"What can I do?" Bob did not look at his companion. He kept his eyes on
the ground, where he was tracing figures with a broken stick.
"Well, there's seve-re-al things you could do. You might work the
plug-ugly over. It couldn't hurt his looks none, an' it might improve
'em. That's one suggestion. I've got others where that come from."
"He's a bad actor. I expect he'd half kill me," Bob muttered.
"I reckon he would, onless you beat him to it. That's not the point. You
got to fight him or admit you're yellow. No two ways about that."
"I can't fight. I never did," groaned Dillon.
"Then how do you know you can't? If you can't, take yore lickin'. But you
be on top of him every minute of the time whilst you're gettin' it. Go to
it like a wild cat. Pretty soon something'll drop, an' maybe it won't be
Dud's blue eyes grew steely. "You can't, eh? Listen, fellow. I promised
Blister to make a man outa you if I could. I aim to do it. You lick Bandy
good to-night or I'll whale you to-morrow. That ain't all either. Every
time you let him run on you I'll beat you up next day soon as I get you
Bob looked at him, startled. "You wouldn't do that, Dud?"
"Wouldn't I? Don't you bet I wouldn't. I'm makin' that promise right
"I thought you were--my friend," Bob faltered.
"Don't you think it. I'm particular who I call by that name. I ain't a
friend of any man without sand in his gizzard. But I done give my word to
Old Blister an' I gotta come through. It'll hurt you more'n it will me,
"I'll quit an' leave this part of the country," Bob said wretchedly.
"I'm not stoppin' you, but you won't go till I've whopped you once good.
Will you take it now?"
"Let's talk it over reasonable," Bob pleaded.
Dud looked disgusted. "I never see such a fellow for thinkin' he could
chin himself outa trouble. Nothin' doing."
"You've got no right to interfere in my affairs. It's not yore business,"
the worried victim of circumstances declared with an attempt at dignity.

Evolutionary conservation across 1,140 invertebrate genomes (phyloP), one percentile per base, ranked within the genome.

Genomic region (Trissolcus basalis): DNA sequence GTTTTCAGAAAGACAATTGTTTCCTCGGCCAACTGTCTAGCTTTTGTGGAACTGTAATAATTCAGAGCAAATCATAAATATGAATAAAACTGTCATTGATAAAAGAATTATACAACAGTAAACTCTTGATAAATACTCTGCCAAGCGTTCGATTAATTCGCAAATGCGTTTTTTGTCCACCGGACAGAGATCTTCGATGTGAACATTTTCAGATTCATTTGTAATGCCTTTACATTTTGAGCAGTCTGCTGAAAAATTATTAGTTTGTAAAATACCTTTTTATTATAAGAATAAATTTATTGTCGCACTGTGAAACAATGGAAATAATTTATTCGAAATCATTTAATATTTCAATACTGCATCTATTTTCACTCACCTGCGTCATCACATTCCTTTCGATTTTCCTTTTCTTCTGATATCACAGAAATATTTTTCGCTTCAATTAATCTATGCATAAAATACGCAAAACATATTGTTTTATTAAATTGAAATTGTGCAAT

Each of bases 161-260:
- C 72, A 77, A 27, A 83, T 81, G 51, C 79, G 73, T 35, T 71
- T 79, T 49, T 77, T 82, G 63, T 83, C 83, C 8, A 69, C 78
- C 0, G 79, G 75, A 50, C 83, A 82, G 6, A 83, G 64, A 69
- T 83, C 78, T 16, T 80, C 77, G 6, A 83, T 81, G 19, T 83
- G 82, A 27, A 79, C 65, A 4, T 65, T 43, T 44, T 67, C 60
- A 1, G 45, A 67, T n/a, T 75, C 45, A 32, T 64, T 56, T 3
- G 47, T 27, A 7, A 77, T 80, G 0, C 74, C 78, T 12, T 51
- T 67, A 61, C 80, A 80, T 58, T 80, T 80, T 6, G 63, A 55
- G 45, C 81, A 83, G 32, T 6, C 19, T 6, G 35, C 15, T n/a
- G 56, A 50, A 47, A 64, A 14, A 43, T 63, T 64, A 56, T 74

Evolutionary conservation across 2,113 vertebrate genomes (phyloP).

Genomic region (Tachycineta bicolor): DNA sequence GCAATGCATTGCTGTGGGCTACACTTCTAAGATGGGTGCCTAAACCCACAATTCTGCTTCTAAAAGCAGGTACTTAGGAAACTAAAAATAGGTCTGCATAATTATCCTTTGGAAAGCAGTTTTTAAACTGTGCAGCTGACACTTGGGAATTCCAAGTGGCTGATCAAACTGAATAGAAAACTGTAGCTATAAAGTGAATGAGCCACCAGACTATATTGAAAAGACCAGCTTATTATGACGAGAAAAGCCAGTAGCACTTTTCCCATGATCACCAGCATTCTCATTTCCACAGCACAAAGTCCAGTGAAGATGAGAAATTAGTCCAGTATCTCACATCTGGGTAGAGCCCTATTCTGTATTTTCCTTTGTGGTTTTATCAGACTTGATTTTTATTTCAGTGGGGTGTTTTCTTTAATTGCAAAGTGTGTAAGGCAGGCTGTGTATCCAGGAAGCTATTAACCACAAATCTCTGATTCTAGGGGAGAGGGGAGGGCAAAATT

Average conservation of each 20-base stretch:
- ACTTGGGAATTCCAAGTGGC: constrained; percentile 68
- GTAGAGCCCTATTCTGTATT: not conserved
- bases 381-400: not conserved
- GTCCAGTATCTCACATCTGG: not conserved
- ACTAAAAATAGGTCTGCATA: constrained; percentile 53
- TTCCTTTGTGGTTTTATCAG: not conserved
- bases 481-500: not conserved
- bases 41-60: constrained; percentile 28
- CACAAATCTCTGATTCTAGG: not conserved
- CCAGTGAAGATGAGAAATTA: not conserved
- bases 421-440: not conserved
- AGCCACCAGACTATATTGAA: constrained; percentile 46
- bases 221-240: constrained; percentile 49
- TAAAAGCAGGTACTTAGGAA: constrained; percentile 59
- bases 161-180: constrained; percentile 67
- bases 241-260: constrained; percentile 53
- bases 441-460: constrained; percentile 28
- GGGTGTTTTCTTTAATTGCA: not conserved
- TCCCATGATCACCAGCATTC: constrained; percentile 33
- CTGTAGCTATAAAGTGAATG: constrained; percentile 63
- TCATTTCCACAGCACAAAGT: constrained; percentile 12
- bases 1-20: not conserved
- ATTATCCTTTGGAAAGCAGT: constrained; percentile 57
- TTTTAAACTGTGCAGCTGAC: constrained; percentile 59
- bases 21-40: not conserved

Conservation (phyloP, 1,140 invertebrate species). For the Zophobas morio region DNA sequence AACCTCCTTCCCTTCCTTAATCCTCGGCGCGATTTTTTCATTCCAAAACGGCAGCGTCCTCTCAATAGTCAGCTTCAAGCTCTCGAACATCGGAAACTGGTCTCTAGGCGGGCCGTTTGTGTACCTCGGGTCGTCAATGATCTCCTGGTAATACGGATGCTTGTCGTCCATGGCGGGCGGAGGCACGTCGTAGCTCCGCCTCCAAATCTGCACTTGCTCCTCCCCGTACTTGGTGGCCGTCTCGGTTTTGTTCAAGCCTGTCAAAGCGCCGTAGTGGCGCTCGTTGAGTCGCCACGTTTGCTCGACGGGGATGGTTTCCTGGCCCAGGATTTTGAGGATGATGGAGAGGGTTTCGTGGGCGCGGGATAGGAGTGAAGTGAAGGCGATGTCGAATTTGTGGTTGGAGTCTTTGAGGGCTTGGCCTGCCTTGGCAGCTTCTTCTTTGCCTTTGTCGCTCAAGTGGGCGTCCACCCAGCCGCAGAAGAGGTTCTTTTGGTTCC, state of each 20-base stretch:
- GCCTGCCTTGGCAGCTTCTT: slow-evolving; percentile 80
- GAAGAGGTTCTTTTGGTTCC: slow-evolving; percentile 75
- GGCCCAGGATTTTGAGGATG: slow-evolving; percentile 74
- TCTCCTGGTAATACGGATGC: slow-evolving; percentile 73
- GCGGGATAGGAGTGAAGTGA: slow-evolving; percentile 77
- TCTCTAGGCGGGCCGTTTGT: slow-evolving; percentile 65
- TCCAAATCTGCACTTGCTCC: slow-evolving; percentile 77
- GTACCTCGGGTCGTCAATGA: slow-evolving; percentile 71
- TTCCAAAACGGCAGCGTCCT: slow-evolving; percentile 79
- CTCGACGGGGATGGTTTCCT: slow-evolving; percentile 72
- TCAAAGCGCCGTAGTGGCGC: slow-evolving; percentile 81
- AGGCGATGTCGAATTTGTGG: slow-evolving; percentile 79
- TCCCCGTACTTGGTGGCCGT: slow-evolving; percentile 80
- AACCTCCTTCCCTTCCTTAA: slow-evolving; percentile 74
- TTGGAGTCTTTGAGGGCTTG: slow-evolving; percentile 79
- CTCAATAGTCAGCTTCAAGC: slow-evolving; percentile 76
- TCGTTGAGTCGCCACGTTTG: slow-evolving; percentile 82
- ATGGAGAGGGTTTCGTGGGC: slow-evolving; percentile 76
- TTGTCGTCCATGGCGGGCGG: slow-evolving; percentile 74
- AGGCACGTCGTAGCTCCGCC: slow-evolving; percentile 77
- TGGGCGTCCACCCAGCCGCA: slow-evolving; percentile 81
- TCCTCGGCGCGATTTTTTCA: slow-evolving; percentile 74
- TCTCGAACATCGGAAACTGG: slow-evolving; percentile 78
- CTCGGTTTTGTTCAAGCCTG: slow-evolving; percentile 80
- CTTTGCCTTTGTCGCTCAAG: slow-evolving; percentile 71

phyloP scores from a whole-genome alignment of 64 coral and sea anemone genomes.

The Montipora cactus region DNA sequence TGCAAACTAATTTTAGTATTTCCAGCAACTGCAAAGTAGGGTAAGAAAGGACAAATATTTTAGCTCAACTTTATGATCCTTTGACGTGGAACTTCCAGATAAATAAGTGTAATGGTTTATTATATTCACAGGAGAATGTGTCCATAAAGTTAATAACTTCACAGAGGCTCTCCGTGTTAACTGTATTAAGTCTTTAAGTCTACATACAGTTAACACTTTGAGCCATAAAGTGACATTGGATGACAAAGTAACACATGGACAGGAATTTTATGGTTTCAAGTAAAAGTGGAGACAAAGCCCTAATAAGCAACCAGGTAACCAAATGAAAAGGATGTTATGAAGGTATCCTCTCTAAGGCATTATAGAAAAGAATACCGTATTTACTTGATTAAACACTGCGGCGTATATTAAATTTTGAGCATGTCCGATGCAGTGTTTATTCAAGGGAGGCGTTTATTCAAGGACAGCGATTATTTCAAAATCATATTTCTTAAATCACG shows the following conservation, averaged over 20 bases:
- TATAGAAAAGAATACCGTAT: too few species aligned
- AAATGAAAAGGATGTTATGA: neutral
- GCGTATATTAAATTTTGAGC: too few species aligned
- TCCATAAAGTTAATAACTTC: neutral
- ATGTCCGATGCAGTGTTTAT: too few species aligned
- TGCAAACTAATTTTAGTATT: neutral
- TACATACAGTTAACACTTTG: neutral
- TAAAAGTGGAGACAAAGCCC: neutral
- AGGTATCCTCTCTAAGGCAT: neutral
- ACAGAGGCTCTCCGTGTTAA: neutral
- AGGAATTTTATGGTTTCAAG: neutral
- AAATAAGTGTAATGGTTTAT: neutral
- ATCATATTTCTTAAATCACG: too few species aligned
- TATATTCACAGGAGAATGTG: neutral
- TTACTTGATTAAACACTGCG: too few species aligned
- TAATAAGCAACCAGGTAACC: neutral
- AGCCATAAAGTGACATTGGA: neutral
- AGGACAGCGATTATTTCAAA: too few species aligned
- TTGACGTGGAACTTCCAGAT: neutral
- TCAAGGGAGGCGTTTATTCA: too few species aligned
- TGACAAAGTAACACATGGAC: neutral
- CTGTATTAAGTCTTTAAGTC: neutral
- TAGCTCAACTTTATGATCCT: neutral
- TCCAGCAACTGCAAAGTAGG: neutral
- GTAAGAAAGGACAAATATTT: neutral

"Say, don't I know it? If I hadn't promised Blister--But what's the use?
I done said I would, an' I got to go through."
"I'll let you off yore promise."
Dud shook his head. "Wish you could, but you can't. It was to Blister I
give my word. No, sir. You gotta take or give a lickin', looks like.
Either me or Bandy, I ain't particular which."
"You lay off me, Dud Hollister."
"Honest, I hope you'll fix it so's I can. Well, you got till to-morrow to
decide. Don't forget. Me or Bandy one. You take yore choice."
"I won't fight you."
"Then it's Bandy. Suits me fine. Say, Bob, I ain't so darned sure that
fellow'll be there so big when it comes to a show-down. He looks to me
tricky rather than game. Take him by surprise. Then crawl his hump
sudden. With which few well-chosen words I close. Yores sincerely,
Well-wisher, as these guys sign themselves when they write to the
All through the rest of the day Bob was depressed. He felt as cheerful as
a man about to be hanged. Why couldn't they let him alone? He never in
his life went looking for trouble and it seemed to hunt him out if he was
anywhere in reach. It was not fair. What claim had Dud to mix into his
difficulties with Bandy? Absolutely none.
He made up his mind to slip away in the night, ride to Glenwood, and take
the train for Denver. There a fellow could live in peace.
Next: Bob Crawls His Hump Sudden